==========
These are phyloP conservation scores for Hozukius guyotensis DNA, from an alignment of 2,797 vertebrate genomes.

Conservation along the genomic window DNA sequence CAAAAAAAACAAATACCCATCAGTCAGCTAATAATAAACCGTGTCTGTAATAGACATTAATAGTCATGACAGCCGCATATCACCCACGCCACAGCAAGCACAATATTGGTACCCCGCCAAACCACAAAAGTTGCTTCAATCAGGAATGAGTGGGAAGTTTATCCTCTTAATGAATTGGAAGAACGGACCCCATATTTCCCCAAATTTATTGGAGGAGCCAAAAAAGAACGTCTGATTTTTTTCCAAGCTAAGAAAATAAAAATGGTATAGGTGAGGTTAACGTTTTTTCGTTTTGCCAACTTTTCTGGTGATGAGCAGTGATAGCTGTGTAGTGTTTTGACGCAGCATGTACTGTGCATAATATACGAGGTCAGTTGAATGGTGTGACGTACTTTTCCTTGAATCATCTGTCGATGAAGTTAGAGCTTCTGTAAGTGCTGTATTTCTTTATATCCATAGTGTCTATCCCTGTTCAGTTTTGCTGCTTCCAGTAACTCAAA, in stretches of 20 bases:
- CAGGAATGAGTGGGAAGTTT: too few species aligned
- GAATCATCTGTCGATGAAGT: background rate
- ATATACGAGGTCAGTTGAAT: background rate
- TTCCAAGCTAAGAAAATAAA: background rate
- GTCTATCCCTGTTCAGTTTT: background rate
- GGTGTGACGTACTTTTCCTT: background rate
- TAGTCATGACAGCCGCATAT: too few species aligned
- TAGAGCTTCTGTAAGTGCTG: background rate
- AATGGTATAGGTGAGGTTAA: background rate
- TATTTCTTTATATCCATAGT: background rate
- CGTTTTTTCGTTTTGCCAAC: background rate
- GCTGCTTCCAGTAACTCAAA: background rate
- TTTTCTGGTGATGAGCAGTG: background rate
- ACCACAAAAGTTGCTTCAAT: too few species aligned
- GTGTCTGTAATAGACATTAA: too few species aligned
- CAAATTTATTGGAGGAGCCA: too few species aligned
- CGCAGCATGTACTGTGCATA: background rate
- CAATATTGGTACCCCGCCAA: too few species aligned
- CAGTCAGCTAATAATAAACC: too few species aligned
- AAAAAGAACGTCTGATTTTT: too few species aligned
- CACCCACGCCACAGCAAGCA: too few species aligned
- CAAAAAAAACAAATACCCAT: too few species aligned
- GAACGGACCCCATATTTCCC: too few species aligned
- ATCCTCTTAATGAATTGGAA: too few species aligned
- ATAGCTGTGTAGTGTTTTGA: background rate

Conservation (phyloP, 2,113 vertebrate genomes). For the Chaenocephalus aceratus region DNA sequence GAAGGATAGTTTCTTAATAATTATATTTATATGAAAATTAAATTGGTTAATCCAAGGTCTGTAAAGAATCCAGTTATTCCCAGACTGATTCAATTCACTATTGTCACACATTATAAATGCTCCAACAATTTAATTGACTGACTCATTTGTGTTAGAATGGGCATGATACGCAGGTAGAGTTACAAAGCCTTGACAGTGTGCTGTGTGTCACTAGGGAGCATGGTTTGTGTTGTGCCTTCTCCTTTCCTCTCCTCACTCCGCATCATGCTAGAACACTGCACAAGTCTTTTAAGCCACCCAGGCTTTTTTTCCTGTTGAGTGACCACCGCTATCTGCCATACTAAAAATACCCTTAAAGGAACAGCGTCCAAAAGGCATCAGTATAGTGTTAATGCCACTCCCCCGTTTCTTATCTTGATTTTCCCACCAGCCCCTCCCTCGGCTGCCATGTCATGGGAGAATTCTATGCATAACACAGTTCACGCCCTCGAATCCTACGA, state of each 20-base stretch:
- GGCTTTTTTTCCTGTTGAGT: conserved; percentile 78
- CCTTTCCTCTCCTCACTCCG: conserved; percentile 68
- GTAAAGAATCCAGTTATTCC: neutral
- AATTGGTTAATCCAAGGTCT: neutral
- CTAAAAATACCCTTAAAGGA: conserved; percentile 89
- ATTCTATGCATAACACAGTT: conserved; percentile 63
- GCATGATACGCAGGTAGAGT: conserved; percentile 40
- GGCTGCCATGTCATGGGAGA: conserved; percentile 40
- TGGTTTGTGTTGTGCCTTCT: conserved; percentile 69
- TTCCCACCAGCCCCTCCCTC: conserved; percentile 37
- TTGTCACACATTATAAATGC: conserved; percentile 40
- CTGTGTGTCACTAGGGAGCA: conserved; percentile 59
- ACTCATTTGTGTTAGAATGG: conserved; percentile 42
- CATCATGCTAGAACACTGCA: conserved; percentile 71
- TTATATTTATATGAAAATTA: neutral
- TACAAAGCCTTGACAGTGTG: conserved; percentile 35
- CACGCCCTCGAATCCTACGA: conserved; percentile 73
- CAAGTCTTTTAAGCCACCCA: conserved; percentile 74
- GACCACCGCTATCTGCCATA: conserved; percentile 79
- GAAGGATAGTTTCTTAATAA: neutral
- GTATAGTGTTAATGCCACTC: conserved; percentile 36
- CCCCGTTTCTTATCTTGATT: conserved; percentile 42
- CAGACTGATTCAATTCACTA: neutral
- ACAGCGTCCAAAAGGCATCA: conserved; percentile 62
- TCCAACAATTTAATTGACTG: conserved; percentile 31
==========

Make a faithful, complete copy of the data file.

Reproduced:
These are phyloP conservation scores for Hozukius guyotensis DNA, from an alignment of 2,797 vertebrate genomes.

Conservation along the genomic window DNA sequence CAAAAAAAACAAATACCCATCAGTCAGCTAATAATAAACCGTGTCTGTAATAGACATTAATAGTCATGACAGCCGCATATCACCCACGCCACAGCAAGCACAATATTGGTACCCCGCCAAACCACAAAAGTTGCTTCAATCAGGAATGAGTGGGAAGTTTATCCTCTTAATGAATTGGAAGAACGGACCCCATATTTCCCCAAATTTATTGGAGGAGCCAAAAAAGAACGTCTGATTTTTTTCCAAGCTAAGAAAATAAAAATGGTATAGGTGAGGTTAACGTTTTTTCGTTTTGCCAACTTTTCTGGTGATGAGCAGTGATAGCTGTGTAGTGTTTTGACGCAGCATGTACTGTGCATAATATACGAGGTCAGTTGAATGGTGTGACGTACTTTTCCTTGAATCATCTGTCGATGAAGTTAGAGCTTCTGTAAGTGCTGTATTTCTTTATATCCATAGTGTCTATCCCTGTTCAGTTTTGCTGCTTCCAGTAACTCAAA, in stretches of 20 bases:
- CAGGAATGAGTGGGAAGTTT: too few species aligned
- GAATCATCTGTCGATGAAGT: background rate
- ATATACGAGGTCAGTTGAAT: background rate
- TTCCAAGCTAAGAAAATAAA: background rate
- GTCTATCCCTGTTCAGTTTT: background rate
- GGTGTGACGTACTTTTCCTT: background rate
- TAGTCATGACAGCCGCATAT: too few species aligned
- TAGAGCTTCTGTAAGTGCTG: background rate
- AATGGTATAGGTGAGGTTAA: background rate
- TATTTCTTTATATCCATAGT: background rate
- CGTTTTTTCGTTTTGCCAAC: background rate
- GCTGCTTCCAGTAACTCAAA: background rate
- TTTTCTGGTGATGAGCAGTG: background rate
- ACCACAAAAGTTGCTTCAAT: too few species aligned
- GTGTCTGTAATAGACATTAA: too few species aligned
- CAAATTTATTGGAGGAGCCA: too few species aligned
- CGCAGCATGTACTGTGCATA: background rate
- CAATATTGGTACCCCGCCAA: too few species aligned
- CAGTCAGCTAATAATAAACC: too few species aligned
- AAAAAGAACGTCTGATTTTT: too few species aligned
- CACCCACGCCACAGCAAGCA: too few species aligned
- CAAAAAAAACAAATACCCAT: too few species aligned
- GAACGGACCCCATATTTCCC: too few species aligned
- ATCCTCTTAATGAATTGGAA: too few species aligned
- ATAGCTGTGTAGTGTTTTGA: background rate

Conservation (phyloP, 2,113 vertebrate genomes). For the Chaenocephalus aceratus region DNA sequence GAAGGATAGTTTCTTAATAATTATATTTATATGAAAATTAAATTGGTTAATCCAAGGTCTGTAAAGAATCCAGTTATTCCCAGACTGATTCAATTCACTATTGTCACACATTATAAATGCTCCAACAATTTAATTGACTGACTCATTTGTGTTAGAATGGGCATGATACGCAGGTAGAGTTACAAAGCCTTGACAGTGTGCTGTGTGTCACTAGGGAGCATGGTTTGTGTTGTGCCTTCTCCTTTCCTCTCCTCACTCCGCATCATGCTAGAACACTGCACAAGTCTTTTAAGCCACCCAGGCTTTTTTTCCTGTTGAGTGACCACCGCTATCTGCCATACTAAAAATACCCTTAAAGGAACAGCGTCCAAAAGGCATCAGTATAGTGTTAATGCCACTCCCCCGTTTCTTATCTTGATTTTCCCACCAGCCCCTCCCTCGGCTGCCATGTCATGGGAGAATTCTATGCATAACACAGTTCACGCCCTCGAATCCTACGA, state of each 20-base stretch:
- GGCTTTTTTTCCTGTTGAGT: conserved; percentile 78
- CCTTTCCTCTCCTCACTCCG: conserved; percentile 68
- GTAAAGAATCCAGTTATTCC: neutral
- AATTGGTTAATCCAAGGTCT: neutral
- CTAAAAATACCCTTAAAGGA: conserved; percentile 89
- ATTCTATGCATAACACAGTT: conserved; percentile 63
- GCATGATACGCAGGTAGAGT: conserved; percentile 40
- GGCTGCCATGTCATGGGAGA: conserved; percentile 40
- TGGTTTGTGTTGTGCCTTCT: conserved; percentile 69
- TTCCCACCAGCCCCTCCCTC: conserved; percentile 37
- TTGTCACACATTATAAATGC: conserved; percentile 40
- CTGTGTGTCACTAGGGAGCA: conserved; percentile 59
- ACTCATTTGTGTTAGAATGG: conserved; percentile 42
- CATCATGCTAGAACACTGCA: conserved; percentile 71
- TTATATTTATATGAAAATTA: neutral
- TACAAAGCCTTGACAGTGTG: conserved; percentile 35
- CACGCCCTCGAATCCTACGA: conserved; percentile 73
- CAAGTCTTTTAAGCCACCCA: conserved; percentile 74
- GACCACCGCTATCTGCCATA: conserved; percentile 79
- GAAGGATAGTTTCTTAATAA: neutral
- GTATAGTGTTAATGCCACTC: conserved; percentile 36
- CCCCGTTTCTTATCTTGATT: conserved; percentile 42
- CAGACTGATTCAATTCACTA: neutral
- ACAGCGTCCAAAAGGCATCA: conserved; percentile 62
- TCCAACAATTTAATTGACTG: conserved; percentile 31